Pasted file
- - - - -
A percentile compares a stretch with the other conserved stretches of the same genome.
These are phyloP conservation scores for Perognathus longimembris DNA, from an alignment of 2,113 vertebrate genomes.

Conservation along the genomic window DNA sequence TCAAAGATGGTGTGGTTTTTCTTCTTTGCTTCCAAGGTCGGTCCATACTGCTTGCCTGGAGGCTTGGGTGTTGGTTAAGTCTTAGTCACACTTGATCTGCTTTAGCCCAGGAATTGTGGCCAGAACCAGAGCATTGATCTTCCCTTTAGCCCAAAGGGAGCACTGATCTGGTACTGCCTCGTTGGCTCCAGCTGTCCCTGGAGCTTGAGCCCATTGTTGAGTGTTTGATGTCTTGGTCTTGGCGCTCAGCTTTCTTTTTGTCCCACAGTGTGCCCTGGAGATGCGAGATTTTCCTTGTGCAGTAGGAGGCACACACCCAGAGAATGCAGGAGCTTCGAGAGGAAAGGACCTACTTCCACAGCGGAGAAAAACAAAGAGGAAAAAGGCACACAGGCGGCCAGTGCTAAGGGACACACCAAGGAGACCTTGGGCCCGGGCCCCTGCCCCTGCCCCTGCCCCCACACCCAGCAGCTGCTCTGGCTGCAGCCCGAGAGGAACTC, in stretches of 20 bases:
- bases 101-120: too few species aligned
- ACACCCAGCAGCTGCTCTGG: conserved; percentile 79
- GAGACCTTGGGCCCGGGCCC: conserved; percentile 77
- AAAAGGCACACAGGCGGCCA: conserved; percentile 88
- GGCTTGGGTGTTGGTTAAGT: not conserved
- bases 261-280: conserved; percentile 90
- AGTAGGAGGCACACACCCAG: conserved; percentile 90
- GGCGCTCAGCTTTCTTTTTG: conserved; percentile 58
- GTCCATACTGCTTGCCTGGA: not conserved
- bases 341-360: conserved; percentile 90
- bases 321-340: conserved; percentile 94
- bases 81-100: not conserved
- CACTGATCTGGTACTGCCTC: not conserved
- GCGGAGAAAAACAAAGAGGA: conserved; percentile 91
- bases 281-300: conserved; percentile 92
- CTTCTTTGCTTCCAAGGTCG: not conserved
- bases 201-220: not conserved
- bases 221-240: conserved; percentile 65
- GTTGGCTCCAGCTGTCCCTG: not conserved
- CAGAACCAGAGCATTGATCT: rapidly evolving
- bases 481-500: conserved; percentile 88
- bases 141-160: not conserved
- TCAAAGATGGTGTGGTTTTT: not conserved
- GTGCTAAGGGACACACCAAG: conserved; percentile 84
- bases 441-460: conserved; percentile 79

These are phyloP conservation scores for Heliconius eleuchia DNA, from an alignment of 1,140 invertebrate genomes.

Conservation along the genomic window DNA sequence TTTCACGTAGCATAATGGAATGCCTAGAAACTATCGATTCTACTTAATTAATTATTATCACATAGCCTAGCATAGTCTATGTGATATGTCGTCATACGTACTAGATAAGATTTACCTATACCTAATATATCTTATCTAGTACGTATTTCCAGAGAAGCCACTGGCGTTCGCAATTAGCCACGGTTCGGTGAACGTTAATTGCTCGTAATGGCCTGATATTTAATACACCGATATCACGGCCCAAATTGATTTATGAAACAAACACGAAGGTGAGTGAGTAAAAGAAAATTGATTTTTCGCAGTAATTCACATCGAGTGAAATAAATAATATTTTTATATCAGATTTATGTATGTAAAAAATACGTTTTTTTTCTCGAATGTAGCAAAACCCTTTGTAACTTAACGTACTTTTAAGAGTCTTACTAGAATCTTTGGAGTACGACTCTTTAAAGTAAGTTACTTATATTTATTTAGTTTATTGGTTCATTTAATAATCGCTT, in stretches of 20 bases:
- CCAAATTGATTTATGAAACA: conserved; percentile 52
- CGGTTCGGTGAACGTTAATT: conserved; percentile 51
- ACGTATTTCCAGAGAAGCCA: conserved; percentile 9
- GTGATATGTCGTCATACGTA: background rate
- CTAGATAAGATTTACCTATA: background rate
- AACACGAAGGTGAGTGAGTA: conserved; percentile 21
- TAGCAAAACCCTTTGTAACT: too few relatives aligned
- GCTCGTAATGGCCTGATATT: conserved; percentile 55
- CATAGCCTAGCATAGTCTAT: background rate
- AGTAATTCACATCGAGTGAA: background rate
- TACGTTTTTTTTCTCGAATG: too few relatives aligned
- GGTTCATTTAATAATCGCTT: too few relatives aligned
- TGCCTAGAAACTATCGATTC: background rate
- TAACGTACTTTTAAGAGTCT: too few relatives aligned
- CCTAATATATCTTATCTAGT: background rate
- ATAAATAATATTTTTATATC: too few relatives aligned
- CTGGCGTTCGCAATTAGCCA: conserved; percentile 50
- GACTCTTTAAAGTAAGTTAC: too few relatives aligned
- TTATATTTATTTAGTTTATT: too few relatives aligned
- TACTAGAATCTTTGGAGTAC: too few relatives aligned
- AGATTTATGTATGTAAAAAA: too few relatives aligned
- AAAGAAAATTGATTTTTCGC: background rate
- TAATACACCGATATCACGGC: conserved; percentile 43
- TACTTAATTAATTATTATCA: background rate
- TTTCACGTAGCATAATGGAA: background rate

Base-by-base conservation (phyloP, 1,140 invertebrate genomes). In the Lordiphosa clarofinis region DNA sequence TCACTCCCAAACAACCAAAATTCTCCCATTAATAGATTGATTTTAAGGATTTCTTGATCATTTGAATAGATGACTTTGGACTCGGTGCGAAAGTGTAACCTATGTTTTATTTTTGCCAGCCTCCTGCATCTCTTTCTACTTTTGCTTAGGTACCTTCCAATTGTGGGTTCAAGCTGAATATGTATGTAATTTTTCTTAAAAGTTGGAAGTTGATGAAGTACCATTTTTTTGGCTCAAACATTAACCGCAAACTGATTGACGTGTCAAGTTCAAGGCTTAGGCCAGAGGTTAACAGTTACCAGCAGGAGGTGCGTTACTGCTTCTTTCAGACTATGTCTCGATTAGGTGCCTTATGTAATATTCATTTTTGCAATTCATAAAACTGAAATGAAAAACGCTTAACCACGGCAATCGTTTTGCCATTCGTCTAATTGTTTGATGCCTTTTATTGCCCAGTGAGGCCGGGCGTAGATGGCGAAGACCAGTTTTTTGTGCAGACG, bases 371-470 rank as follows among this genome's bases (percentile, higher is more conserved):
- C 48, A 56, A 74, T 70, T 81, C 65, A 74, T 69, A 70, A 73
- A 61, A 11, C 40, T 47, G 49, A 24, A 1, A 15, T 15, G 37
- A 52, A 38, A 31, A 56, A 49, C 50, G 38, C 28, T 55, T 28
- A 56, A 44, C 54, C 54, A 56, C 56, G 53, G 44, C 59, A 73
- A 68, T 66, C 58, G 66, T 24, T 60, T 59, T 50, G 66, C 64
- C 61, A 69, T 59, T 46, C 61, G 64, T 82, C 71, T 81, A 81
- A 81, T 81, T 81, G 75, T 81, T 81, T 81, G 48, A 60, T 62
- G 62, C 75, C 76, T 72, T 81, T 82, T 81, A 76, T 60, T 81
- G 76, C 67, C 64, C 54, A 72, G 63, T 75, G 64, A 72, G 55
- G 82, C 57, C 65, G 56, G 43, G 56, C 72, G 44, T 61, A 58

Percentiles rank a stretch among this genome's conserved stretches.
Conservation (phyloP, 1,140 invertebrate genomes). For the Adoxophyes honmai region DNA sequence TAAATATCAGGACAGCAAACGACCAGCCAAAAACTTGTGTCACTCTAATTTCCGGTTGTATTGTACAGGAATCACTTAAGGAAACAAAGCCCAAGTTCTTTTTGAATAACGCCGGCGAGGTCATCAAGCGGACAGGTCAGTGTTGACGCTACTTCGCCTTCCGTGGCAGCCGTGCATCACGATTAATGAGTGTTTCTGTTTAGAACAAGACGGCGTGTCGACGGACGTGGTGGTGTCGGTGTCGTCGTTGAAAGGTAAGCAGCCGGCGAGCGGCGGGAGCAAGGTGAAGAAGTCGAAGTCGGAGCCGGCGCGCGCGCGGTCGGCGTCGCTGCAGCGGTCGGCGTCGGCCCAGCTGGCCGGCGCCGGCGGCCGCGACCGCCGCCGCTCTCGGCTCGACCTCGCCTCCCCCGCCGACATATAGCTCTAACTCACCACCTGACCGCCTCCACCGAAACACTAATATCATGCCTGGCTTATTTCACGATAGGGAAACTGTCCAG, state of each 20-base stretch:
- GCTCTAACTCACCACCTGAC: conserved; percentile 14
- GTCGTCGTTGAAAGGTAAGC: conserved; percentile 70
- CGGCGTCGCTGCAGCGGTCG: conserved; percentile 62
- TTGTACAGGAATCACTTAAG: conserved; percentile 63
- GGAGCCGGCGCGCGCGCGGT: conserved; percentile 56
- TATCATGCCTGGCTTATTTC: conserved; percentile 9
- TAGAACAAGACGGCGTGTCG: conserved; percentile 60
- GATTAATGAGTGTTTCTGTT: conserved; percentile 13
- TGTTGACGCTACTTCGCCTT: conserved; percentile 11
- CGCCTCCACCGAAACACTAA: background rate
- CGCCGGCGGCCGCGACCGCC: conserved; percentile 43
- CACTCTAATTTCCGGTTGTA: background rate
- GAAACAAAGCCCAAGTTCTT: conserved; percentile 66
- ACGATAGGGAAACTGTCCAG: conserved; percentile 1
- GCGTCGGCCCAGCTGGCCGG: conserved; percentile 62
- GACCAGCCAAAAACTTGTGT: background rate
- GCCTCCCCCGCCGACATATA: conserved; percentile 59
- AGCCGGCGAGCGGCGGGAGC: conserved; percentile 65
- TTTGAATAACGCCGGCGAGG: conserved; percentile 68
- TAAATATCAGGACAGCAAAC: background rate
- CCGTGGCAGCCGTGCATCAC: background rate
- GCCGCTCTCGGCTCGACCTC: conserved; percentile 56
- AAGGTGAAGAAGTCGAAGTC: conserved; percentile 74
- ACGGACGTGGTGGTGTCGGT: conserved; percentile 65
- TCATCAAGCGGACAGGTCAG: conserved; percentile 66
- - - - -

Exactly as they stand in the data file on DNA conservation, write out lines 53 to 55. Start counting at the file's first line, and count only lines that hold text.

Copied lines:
- TAATACACCGATATCACGGC: conserved; percentile 43
- TACTTAATTAATTATTATCA: background rate
- TTTCACGTAGCATAATGGAA: background rate